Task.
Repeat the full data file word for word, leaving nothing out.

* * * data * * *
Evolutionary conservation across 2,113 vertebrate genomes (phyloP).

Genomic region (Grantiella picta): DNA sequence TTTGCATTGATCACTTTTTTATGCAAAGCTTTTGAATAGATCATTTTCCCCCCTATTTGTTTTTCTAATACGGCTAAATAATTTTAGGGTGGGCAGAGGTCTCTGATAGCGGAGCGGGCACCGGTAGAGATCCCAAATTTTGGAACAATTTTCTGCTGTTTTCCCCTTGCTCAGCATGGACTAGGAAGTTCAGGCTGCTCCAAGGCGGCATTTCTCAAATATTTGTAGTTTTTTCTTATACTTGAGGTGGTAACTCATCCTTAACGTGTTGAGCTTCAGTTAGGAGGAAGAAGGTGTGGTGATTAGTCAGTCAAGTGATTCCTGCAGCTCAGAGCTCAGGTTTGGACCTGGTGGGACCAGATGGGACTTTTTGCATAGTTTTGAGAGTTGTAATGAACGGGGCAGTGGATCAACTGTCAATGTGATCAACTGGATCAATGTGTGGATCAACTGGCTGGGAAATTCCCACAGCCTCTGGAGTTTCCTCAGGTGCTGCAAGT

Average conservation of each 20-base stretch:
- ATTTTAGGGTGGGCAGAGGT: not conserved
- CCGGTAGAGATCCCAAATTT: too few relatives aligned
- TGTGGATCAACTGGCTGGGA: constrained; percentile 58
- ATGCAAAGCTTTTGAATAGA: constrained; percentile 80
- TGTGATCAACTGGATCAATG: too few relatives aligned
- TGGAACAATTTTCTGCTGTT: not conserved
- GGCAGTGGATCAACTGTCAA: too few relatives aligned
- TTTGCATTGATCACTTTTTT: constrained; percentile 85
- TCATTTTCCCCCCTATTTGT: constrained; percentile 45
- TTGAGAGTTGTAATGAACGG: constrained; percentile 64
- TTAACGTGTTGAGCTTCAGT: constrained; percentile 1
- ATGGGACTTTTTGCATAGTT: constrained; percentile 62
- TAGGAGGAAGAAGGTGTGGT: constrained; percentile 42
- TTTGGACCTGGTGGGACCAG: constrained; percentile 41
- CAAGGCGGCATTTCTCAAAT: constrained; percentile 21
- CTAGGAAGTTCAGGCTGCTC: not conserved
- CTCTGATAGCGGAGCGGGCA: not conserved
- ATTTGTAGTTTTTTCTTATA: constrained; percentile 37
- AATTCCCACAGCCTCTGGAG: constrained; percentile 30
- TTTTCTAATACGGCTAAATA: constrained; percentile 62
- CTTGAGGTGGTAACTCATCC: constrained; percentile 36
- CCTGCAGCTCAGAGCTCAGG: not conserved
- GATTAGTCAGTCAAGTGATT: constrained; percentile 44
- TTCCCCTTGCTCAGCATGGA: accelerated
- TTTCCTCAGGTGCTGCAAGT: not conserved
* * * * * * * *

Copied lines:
Evolutionary conservation across 2,113 vertebrate genomes (phyloP).

Genomic region (Grantiella picta): DNA sequence TTTGCATTGATCACTTTTTTATGCAAAGCTTTTGAATAGATCATTTTCCCCCCTATTTGTTTTTCTAATACGGCTAAATAATTTTAGGGTGGGCAGAGGTCTCTGATAGCGGAGCGGGCACCGGTAGAGATCCCAAATTTTGGAACAATTTTCTGCTGTTTTCCCCTTGCTCAGCATGGACTAGGAAGTTCAGGCTGCTCCAAGGCGGCATTTCTCAAATATTTGTAGTTTTTTCTTATACTTGAGGTGGTAACTCATCCTTAACGTGTTGAGCTTCAGTTAGGAGGAAGAAGGTGTGGTGATTAGTCAGTCAAGTGATTCCTGCAGCTCAGAGCTCAGGTTTGGACCTGGTGGGACCAGATGGGACTTTTTGCATAGTTTTGAGAGTTGTAATGAACGGGGCAGTGGATCAACTGTCAATGTGATCAACTGGATCAATGTGTGGATCAACTGGCTGGGAAATTCCCACAGCCTCTGGAGTTTCCTCAGGTGCTGCAAGT

Average conservation of each 20-base stretch:
- ATTTTAGGGTGGGCAGAGGT: not conserved
- CCGGTAGAGATCCCAAATTT: too few relatives aligned
- TGTGGATCAACTGGCTGGGA: constrained; percentile 58
- ATGCAAAGCTTTTGAATAGA: constrained; percentile 80
- TGTGATCAACTGGATCAATG: too few relatives aligned
- TGGAACAATTTTCTGCTGTT: not conserved
- GGCAGTGGATCAACTGTCAA: too few relatives aligned
- TTTGCATTGATCACTTTTTT: constrained; percentile 85
- TCATTTTCCCCCCTATTTGT: constrained; percentile 45
- TTGAGAGTTGTAATGAACGG: constrained; percentile 64
- TTAACGTGTTGAGCTTCAGT: constrained; percentile 1
- ATGGGACTTTTTGCATAGTT: constrained; percentile 62
- TAGGAGGAAGAAGGTGTGGT: constrained; percentile 42
- TTTGGACCTGGTGGGACCAG: constrained; percentile 41
- CAAGGCGGCATTTCTCAAAT: constrained; percentile 21
- CTAGGAAGTTCAGGCTGCTC: not conserved
- CTCTGATAGCGGAGCGGGCA: not conserved
- ATTTGTAGTTTTTTCTTATA: constrained; percentile 37
- AATTCCCACAGCCTCTGGAG: constrained; percentile 30
- TTTTCTAATACGGCTAAATA: constrained; percentile 62
- CTTGAGGTGGTAACTCATCC: constrained; percentile 36
- CCTGCAGCTCAGAGCTCAGG: not conserved
- GATTAGTCAGTCAAGTGATT: constrained; percentile 44
- TTCCCCTTGCTCAGCATGGA: accelerated
- TTTCCTCAGGTGCTGCAAGT: not conserved